In our polarized world, debate has never been so important
- We are living in an era of political polarization and partisan division, where people espousing contrarian or dissenting viewpoints are shut down.
- The antidote to these divisions and polarization is the structured exchange of opposing viewpoints: the debate.
- By rehabilitating the role of debate into platforms for understanding, media, educators and policy-makers can help rebuild trust and foster global solidarity.
We are living in an era of historic, unprecedented levels of political polarization and partisan division. “The truth” can’t be trusted. “The facts” are selectively presented. Ideas are considered “too dangerous” to be expressed. “Cancellation” for holding contrarian or dissenting views has become a normalized practice in the media and the academy. Many of today’s public intellectuals outright refuse to share a stage with a colleague who disagrees with them or holds dissenting views. Removing intellectual accountability creates a fertile environment for echo chambers to thrive and anti-democratic norms to prosper. Disagreement should not equate to de-platforming.
Public policy conversations have devolved into the exchange of quippy sound-bites, not the exchange of substantive ideas. We too often see unhinged meandering shouting matches with little moderation, creating battlegrounds where only the loudest voices prevail.
Rehabilitating the role of debate
It’s time to rehabilitate the role of debate into platforms for understanding. Extremism thrives on simplicity. It’s the political equivalent of fast food: easy to consume and obviously not good for you. Populist rhetoric feeds on an environment where complex ideas are boiled down to bite-sized slogans designed to shut down conversations and silence opposing points of view. This reductionism is anathema to true debate, which relies on nuanced arguments and data-driven evidence to make informed decisions.
The antidote to polarization is the structured exchange of opposing viewpoints. When ideas are forced to stand the test of rigorous questioning, cross-examination, and fact checking, people listen and learn with curiosity – not contempt for their adversary. At Open to Debate, more than 32% of live audiences change their mind on contentious issues. At scale, that could change the direction we’re headed as a society.
A unique platform
Debate offers a unique platform for building empathy. It necessitates that participants not only articulate their viewpoints but also listen to and engage with opposing arguments. In a debate, issues are dissected and analyzed, offering audiences a comprehensive view rather than a polarized snapshot.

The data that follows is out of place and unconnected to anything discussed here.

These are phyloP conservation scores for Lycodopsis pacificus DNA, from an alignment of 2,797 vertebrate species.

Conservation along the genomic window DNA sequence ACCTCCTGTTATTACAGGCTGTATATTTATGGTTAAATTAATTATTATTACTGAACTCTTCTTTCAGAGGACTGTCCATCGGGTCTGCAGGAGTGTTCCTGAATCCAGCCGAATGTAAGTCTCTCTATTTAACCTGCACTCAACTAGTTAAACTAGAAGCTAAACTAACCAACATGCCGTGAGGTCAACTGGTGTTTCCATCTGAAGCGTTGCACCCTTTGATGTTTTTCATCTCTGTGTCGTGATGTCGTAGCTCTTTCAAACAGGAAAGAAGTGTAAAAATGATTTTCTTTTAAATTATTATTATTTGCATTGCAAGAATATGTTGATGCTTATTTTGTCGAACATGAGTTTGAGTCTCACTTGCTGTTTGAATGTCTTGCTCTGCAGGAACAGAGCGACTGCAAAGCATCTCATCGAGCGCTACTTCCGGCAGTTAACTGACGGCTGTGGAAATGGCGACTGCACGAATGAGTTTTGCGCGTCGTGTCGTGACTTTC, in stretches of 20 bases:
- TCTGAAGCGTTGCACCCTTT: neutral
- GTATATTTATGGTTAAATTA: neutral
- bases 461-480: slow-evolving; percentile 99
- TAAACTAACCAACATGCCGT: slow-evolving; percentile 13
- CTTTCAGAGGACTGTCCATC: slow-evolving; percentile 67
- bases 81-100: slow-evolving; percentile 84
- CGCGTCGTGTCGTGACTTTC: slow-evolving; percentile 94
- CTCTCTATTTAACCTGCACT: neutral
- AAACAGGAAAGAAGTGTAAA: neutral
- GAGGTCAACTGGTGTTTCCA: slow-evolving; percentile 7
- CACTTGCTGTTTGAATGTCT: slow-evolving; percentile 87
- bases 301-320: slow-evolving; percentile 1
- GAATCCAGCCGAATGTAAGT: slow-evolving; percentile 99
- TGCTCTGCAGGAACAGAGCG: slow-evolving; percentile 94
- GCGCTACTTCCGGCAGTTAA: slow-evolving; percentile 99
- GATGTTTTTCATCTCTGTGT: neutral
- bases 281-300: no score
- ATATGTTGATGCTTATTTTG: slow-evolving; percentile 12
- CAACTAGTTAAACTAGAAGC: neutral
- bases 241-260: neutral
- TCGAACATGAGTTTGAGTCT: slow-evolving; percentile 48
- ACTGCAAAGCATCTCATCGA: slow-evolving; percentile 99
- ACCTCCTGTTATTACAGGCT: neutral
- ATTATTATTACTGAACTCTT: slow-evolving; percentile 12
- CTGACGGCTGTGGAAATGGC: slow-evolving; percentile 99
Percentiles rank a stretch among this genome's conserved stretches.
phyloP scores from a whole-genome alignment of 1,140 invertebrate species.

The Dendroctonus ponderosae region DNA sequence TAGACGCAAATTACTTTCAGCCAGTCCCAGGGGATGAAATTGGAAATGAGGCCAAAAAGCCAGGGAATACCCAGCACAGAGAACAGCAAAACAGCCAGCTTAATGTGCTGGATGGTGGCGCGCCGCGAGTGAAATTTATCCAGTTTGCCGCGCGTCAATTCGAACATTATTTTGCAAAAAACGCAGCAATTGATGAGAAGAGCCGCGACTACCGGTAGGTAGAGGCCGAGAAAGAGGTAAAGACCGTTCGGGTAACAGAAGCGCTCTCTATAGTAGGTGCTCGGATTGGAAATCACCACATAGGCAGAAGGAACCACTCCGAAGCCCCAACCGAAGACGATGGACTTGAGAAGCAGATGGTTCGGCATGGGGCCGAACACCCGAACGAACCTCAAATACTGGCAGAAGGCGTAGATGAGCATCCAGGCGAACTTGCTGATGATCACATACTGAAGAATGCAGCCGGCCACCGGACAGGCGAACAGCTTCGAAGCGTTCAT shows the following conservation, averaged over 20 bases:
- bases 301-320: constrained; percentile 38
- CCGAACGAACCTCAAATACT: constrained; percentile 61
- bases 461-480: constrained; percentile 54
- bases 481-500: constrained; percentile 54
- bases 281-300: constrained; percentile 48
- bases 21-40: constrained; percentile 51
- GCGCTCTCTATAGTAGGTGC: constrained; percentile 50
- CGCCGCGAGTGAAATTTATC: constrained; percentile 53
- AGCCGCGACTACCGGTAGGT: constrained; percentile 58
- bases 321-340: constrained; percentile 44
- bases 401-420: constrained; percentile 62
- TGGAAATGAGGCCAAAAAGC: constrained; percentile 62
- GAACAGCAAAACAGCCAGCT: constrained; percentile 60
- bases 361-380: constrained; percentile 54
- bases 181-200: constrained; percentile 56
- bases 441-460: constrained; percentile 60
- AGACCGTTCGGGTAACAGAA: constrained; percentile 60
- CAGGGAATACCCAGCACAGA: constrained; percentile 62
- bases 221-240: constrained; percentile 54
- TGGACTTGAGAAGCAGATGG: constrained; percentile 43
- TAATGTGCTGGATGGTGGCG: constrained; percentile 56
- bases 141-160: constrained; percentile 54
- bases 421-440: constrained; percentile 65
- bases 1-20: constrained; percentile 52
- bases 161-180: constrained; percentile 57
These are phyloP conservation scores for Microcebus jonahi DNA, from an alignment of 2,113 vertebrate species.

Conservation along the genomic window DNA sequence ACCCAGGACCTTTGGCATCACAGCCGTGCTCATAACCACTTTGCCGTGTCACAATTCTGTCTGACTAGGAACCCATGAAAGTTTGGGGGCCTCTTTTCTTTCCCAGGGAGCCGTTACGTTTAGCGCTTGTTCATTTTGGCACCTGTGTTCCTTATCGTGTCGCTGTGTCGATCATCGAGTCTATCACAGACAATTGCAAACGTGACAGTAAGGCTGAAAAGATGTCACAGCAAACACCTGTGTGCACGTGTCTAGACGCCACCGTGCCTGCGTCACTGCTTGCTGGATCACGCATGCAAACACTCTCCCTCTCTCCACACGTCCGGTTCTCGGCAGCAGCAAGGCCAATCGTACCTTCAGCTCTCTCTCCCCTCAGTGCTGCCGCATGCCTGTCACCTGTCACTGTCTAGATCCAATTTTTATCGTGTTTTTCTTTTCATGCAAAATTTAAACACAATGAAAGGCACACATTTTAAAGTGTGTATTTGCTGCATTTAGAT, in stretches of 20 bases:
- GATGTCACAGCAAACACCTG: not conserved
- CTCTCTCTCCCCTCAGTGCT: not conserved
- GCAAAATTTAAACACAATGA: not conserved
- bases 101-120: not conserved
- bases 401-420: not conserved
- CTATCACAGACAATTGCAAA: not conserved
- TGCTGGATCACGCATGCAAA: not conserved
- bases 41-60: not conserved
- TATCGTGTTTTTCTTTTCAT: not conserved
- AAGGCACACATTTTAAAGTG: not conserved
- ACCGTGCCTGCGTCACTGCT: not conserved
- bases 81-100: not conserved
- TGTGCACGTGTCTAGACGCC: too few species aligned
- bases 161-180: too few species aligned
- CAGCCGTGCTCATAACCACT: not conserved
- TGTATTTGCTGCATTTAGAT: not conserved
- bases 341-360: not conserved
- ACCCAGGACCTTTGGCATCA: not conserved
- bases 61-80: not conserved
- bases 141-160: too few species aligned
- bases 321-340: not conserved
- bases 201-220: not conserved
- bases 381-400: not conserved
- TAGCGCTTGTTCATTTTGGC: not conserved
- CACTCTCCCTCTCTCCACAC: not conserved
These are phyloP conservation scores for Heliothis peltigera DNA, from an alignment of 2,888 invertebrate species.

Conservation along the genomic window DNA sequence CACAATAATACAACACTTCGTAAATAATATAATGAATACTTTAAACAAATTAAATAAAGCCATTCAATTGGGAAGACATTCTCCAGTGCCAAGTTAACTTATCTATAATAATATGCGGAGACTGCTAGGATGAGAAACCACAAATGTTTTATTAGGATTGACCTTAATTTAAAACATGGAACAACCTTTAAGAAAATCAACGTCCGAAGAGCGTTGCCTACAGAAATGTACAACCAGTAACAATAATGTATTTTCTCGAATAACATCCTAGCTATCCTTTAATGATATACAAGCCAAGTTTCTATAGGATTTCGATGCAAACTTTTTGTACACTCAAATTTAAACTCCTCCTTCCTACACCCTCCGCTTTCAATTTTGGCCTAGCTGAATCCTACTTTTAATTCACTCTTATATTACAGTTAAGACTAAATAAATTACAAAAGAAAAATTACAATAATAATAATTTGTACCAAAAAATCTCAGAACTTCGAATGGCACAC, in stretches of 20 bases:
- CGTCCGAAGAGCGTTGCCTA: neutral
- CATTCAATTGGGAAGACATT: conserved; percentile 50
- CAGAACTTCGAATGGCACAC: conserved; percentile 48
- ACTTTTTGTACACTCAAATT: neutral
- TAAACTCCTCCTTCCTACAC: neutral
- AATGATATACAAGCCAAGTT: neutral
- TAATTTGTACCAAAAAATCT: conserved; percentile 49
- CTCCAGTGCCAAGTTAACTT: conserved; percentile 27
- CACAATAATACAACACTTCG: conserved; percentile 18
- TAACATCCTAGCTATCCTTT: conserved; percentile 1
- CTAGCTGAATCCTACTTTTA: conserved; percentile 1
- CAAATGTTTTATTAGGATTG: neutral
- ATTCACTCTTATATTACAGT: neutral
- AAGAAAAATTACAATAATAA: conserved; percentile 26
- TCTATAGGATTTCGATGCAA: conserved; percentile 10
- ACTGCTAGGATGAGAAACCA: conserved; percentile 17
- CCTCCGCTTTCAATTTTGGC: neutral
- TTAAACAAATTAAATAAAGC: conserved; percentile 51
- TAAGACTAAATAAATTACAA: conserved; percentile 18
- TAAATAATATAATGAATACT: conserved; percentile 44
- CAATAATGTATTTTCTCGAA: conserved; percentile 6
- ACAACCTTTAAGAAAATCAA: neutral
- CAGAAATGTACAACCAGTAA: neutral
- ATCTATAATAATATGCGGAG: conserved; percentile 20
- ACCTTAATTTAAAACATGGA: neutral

First, we must define victory in debates. Winning should not be about overpowering your opponent with rhetoric, but about bridging the gap of understanding between disparate viewpoints. Imagine a format that values reflective pauses and encourages participants to genuinely consider the perspectives of their counterparts. This isn’t about diluting the rigour of arguments; it’s about enriching them with a dimension of human empathy that’s often missing in our polarized discourse. The true measure of a successful debate should be the extent to which it fosters mutual understanding and opens avenues for continued dialogue. The goal is to emerge not with a winner and a loser, but with a richer, more nuanced appreciation for complex issues and solutions.
Second, let’s broaden the scope of debates. Moving beyond the confines of policy agendas and politics, we should include narratives of personal experience and cultural context. This shift can transform abstract discussions into tangible, relatable human stories, offering a clearer window into how policies and ideas affect real lives.
Here’s where debate plays the most critical role: in a well-structured debate, facts are scrutinized, sources are questioned, and arguments are dissected. This process is fundamental to rebuilding trust and searching for a collective truth driven by critical thinking. True debate, the kind that exposes audiences to a spectrum of viewpoints, is essential in dismantling echo chambers and fostering a more inclusive and comprehensive public discourse.
We stand at a crossroads. The path we choose will determine the future of public discourse and our ability to solve problems on a global scale. My call is for media, educators and policy-makers to embrace debate. It’s not just about presenting different viewpoints; it’s about engaging with them, challenging them, and, most importantly, learning from them. This approach might just be the key to addressing the polarization and distrust that is eroding the fabric of our global society.